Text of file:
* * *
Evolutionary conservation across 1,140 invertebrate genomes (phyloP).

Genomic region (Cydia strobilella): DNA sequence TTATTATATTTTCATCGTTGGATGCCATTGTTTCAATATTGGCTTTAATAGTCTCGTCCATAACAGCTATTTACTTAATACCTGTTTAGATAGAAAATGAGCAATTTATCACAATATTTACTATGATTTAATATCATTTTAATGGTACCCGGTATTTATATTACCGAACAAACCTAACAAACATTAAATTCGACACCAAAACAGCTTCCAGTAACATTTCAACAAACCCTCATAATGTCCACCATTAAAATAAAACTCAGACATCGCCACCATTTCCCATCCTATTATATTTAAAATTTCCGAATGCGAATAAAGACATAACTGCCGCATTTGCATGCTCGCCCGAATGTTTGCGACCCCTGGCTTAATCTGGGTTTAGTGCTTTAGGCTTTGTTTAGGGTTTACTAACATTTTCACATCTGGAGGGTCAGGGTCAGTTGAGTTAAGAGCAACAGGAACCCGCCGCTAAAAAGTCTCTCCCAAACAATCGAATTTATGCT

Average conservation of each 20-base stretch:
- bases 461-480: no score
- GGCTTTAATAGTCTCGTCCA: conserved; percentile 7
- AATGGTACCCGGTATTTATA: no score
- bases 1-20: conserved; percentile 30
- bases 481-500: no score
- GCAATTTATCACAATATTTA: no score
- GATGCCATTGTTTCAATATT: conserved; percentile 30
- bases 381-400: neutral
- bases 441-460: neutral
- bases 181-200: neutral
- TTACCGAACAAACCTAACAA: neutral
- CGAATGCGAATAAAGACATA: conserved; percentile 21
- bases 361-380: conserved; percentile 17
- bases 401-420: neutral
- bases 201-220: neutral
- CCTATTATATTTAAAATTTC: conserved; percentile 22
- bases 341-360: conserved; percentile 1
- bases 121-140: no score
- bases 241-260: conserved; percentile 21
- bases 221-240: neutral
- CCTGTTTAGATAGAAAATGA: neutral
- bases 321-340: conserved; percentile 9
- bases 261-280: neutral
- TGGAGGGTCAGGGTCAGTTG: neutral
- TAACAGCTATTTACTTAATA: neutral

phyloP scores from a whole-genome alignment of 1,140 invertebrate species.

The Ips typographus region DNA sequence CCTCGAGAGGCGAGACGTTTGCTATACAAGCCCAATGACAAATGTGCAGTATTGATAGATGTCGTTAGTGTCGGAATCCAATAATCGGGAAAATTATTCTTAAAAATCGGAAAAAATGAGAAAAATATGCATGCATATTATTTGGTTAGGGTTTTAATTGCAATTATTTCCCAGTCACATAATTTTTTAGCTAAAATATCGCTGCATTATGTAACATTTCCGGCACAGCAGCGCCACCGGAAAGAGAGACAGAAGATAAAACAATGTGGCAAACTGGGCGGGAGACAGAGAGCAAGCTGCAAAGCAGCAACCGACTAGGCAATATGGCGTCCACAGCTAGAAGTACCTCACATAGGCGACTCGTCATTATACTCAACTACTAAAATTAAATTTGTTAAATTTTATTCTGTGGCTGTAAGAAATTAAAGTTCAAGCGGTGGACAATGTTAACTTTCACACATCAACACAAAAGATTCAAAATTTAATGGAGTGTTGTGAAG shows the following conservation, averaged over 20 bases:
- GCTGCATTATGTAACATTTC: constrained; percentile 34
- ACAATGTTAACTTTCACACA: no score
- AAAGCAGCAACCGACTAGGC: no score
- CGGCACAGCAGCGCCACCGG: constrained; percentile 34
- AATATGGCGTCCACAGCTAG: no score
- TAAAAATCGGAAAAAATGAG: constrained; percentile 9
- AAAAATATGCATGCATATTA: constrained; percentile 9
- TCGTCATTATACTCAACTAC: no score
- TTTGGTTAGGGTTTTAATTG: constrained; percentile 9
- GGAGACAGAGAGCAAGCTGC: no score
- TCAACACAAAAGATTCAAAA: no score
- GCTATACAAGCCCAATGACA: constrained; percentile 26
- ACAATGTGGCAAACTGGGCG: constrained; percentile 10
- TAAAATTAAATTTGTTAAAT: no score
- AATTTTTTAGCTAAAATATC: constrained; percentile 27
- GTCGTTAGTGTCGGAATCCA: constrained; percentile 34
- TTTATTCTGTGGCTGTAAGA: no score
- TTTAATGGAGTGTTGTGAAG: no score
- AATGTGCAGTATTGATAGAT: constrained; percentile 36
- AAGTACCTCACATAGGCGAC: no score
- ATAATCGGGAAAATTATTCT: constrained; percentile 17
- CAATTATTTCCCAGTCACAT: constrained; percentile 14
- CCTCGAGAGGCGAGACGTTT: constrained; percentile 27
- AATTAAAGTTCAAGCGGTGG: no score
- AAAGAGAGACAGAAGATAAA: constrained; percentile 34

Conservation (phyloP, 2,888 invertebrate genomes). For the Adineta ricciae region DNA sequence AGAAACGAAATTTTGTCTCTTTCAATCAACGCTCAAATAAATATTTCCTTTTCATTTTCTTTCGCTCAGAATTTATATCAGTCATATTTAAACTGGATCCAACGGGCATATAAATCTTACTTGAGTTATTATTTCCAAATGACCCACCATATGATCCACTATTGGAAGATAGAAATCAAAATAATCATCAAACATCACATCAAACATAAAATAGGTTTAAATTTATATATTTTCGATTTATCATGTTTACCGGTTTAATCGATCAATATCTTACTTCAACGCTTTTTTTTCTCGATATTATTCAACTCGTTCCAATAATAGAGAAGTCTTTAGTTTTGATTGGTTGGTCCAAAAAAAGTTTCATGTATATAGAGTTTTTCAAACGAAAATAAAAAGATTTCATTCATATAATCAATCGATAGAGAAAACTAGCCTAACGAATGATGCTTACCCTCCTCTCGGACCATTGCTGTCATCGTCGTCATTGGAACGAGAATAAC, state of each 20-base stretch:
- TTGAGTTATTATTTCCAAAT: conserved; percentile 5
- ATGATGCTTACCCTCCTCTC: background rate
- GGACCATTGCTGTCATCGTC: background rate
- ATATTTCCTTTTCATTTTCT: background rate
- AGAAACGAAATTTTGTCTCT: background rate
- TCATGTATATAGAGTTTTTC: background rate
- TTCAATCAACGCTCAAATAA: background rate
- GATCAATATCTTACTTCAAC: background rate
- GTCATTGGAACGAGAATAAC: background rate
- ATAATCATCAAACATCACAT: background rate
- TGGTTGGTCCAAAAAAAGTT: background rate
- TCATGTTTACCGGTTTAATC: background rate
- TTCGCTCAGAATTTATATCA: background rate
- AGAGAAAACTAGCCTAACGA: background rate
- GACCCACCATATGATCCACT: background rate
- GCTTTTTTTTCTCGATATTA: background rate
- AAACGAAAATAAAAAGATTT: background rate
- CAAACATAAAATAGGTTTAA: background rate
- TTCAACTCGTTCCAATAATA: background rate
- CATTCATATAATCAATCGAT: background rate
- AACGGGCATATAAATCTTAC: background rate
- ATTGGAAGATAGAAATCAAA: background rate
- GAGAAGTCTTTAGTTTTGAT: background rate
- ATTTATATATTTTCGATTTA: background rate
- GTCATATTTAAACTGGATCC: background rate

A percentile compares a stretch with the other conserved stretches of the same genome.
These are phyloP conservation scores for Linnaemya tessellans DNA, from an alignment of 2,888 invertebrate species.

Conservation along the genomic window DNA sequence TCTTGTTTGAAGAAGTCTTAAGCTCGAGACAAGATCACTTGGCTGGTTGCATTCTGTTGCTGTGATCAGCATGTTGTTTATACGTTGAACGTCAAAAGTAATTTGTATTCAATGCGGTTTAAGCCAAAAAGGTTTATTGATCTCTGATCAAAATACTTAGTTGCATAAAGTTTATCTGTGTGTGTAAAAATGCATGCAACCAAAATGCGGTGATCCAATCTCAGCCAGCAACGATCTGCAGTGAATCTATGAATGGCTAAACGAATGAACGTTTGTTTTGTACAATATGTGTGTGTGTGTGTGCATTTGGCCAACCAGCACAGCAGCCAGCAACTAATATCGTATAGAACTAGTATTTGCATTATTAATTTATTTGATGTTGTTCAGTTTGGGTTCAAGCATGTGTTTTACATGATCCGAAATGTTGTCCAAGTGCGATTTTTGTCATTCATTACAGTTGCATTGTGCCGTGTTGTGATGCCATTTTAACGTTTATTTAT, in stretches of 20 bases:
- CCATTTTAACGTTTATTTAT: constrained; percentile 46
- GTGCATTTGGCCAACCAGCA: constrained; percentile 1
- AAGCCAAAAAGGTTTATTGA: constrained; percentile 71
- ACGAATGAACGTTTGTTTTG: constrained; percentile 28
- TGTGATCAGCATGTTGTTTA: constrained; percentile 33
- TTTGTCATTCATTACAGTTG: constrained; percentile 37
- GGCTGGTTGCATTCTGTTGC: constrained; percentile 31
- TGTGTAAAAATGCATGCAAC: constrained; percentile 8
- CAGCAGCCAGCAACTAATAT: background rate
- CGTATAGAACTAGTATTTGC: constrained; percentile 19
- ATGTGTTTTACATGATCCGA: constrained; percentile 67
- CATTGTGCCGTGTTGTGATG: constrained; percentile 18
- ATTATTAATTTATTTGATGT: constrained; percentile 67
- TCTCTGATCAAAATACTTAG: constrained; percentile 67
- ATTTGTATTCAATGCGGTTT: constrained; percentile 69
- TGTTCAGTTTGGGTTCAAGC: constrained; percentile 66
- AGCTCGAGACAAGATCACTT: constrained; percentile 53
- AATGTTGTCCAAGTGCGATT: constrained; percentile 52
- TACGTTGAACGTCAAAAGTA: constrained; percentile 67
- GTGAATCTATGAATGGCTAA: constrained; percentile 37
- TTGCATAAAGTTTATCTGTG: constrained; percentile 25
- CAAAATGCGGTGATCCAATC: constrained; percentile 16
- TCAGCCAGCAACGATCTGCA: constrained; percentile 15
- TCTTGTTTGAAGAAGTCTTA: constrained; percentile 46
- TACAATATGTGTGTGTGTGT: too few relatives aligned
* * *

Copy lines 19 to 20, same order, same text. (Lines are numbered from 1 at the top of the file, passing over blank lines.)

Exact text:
- CCTATTATATTTAAAATTTC: conserved; percentile 22
- bases 341-360: conserved; percentile 1